An ion conducting polymeric composition mixture comprises a copolymer of styrene and vinylbenzyl-Rs. Rs is selected from the group consisting of imidazoliums, pyridiniums, pyrazoliums, pyrrolidiniums, pyrroliums, pyrimidiums, piperidiniums, indoliums, and triaziniums. The composition contains 10%-90% by weight of vinylbenzyl-Rs. The composition can further comprise a polyolefin comprising substituted polyolefins, a polymer comprising cyclic amine groups, a polymer comprising at least one of a phenylene group and a phenyl group, a polyamide, and/or the reaction product of a constituent having two carbon-carbon double bonds. The composition can be in the form of a membrane. In a preferred embodiment, the membrane is a Helper Membrane that increases the faradaic efficiency of an electrochemical cell into which the membrane is incorporated, and also allows product formation at lower voltages than in cells without the Helper Membrane.

Description

CROSS-REFERENCE TO RELATED APPLICATIONS

The present application is continuation-in-part of U.S. patent application Ser. No. 14/704,935, filed on May 5, 2015, now U.S. Pat. No. 9,370,773. The '935 application was, in turn, a continuation-in-part of International Application No. PCT/US2015/14328, filed on Feb. 3, 2015, entitled “Electrolyzer and Membranes”. The '328 international application claimed priority benefits, in turn, from U.S. provisional patent application Ser. No. 62/066,823, filed on Oct. 21, 2014.

The '935 application was also a continuation-in-part of International Application No. PCT/US2015/26507, filed on Apr. 17, 2015, entitled “Electrolyzer and Membranes”. The '507 international application also claimed priority benefits, in turn, from U.S. provisional patent application Ser. No. 62/066,823 filed Oct. 21, 2014.

The '935 parent application, the '823 provisional application, and the '328 and '507 international applications are each hereby incorporated by reference herein in their entirety.

This application is also related to U.S. patent application Ser. No. 14/035,935, filed Sep. 24, 2013, entitled “Devices and Processes for Carbon Dioxide Conversion into Useful Fuels and Chemicals”; U.S. patent application Ser. No. 12/830,338, filed Jul. 4, 2010, entitled “Novel Catalyst Mixtures”; International Application No. PCT/2011/030098 filed Mar. 25, 2011, entitled “Novel Catalyst Mixtures”; U.S. patent application Ser. No. 13/174,365, filed Jun. 30, 2011, entitled “Novel Catalyst Mixtures”; International Patent Application No. PCT/US2011/042809, filed Jul. 1, 2011, entitled “Novel Catalyst Mixtures”; U.S. patent application Ser. No. 13/530,058, filed Jun. 21, 2012, entitled “Sensors for Carbon Dioxide and Other End Uses”; International Patent Application No. PCT/US2012/043651, filed Jun. 22, 2012, entitled “Low Cost Carbon Dioxide Sensors”; and U.S. patent application Ser. No. 13/445,887, filed Apr. 12, 2012, entitled “Electrocatalysts for Carbon Dioxide Conversion”.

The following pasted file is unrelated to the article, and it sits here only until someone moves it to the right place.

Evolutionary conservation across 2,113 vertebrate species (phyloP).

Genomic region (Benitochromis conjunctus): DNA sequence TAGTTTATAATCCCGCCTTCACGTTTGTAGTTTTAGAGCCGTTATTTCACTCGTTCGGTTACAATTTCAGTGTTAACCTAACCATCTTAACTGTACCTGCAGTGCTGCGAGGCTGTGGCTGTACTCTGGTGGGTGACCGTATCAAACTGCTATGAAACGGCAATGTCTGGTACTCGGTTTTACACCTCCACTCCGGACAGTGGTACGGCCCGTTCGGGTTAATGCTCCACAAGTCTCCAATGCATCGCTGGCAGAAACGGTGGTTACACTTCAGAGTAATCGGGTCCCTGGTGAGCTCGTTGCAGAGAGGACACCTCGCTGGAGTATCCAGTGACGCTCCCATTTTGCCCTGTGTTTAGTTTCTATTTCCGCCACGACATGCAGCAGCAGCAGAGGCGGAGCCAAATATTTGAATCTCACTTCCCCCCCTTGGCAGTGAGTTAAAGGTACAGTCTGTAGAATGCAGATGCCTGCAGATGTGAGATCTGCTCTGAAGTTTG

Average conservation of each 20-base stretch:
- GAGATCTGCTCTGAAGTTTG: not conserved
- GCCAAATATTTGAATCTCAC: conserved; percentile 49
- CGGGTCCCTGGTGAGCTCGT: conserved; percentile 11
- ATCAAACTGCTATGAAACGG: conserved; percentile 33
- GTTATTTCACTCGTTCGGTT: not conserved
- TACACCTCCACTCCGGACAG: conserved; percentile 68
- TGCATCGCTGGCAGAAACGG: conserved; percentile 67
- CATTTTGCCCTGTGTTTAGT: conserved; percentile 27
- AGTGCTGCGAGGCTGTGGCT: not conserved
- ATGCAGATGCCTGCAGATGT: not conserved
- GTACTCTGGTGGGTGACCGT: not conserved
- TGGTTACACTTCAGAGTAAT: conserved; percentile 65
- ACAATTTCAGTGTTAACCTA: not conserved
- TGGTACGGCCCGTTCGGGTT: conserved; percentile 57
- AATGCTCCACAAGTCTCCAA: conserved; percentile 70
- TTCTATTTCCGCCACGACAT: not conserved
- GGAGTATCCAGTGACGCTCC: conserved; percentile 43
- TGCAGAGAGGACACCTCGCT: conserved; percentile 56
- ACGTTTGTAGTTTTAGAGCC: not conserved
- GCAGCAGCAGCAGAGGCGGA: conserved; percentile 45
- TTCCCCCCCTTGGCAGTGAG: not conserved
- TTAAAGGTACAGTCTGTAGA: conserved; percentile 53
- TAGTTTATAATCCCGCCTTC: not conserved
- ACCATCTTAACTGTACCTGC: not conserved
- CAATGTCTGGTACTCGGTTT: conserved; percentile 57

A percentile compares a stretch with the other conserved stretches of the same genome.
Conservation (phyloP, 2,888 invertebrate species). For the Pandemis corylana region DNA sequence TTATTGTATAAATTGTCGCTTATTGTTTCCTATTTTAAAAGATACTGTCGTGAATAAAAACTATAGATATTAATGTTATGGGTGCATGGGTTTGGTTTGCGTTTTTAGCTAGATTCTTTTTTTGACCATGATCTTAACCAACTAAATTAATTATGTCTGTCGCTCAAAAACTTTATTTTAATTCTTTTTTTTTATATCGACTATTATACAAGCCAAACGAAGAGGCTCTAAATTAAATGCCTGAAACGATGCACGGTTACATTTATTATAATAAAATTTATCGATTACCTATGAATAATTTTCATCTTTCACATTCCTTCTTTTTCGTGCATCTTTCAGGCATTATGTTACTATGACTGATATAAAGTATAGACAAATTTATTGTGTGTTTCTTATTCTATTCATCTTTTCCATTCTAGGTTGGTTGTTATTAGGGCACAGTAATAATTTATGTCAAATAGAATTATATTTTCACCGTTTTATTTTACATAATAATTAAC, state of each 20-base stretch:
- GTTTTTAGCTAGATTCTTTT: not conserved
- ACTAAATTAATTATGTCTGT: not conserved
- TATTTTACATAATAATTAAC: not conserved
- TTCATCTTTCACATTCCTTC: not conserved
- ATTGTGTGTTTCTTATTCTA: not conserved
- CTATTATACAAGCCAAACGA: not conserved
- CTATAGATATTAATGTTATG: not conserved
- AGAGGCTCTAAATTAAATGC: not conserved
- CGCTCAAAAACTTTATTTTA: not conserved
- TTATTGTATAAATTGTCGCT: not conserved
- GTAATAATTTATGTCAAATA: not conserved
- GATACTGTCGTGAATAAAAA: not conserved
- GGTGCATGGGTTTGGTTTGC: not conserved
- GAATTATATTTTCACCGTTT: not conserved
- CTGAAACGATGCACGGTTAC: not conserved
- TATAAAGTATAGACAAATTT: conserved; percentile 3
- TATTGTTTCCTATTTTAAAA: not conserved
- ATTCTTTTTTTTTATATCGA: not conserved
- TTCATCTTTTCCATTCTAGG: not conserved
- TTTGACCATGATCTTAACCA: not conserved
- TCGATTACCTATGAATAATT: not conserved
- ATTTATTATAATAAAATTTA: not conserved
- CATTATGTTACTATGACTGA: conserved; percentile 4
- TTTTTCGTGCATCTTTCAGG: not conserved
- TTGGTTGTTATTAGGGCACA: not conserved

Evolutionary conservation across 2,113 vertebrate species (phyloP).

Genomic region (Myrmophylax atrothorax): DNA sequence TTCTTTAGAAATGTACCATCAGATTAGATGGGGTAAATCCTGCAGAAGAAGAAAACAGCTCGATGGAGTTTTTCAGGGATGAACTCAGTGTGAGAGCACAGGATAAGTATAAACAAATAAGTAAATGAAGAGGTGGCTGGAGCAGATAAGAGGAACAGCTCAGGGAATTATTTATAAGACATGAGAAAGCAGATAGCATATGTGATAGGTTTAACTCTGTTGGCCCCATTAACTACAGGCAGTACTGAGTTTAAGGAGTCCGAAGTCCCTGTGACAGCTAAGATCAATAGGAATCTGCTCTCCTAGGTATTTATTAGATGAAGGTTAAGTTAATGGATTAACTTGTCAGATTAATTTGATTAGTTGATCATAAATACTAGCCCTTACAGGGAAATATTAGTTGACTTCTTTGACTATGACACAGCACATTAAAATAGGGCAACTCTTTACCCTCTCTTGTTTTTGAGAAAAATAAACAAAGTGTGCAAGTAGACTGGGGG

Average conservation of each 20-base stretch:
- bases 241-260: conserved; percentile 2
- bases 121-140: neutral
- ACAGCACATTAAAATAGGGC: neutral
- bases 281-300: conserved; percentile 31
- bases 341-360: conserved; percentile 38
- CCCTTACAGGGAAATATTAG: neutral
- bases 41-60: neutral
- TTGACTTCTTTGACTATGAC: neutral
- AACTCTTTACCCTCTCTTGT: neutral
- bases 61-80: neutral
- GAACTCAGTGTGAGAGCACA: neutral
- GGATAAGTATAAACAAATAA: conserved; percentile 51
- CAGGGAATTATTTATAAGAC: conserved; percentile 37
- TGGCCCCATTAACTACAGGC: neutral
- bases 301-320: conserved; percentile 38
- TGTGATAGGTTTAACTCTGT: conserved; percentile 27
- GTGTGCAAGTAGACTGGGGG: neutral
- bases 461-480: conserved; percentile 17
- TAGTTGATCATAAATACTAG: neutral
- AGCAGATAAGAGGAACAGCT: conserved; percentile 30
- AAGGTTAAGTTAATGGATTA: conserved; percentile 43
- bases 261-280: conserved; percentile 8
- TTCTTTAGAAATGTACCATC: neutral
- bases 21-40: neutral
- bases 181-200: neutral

STATEMENT OF GOVERNMENT INTEREST

This invention was made, at least in part, with U.S. government support under ARPA-E Contract No. DE-AR-0000345 and the Department of Energy under Contract No. DE-SC0004453. The government has certain rights in the invention.

FIELD OF THE INVENTION

The field of the invention is electrochemistry. The devices, systems and compositions described involve the electrochemical conversion of carbon dioxide into useful products, the electrolysis of water, electric power generation using fuel cells and electrochemical water purification.

BACKGROUND OF THE INVENTION

There is a desire to decrease carbon dioxide (CO2) emissions from industrial facilities and power plants as a way of reducing global warming and protecting the environment. One solution, known as carbon sequestration, involves the capture and storage of CO2. Often the CO2 is simply buried. It would be beneficial if instead of simply burying or storing the CO2, it could be converted into another product and put to a beneficial use.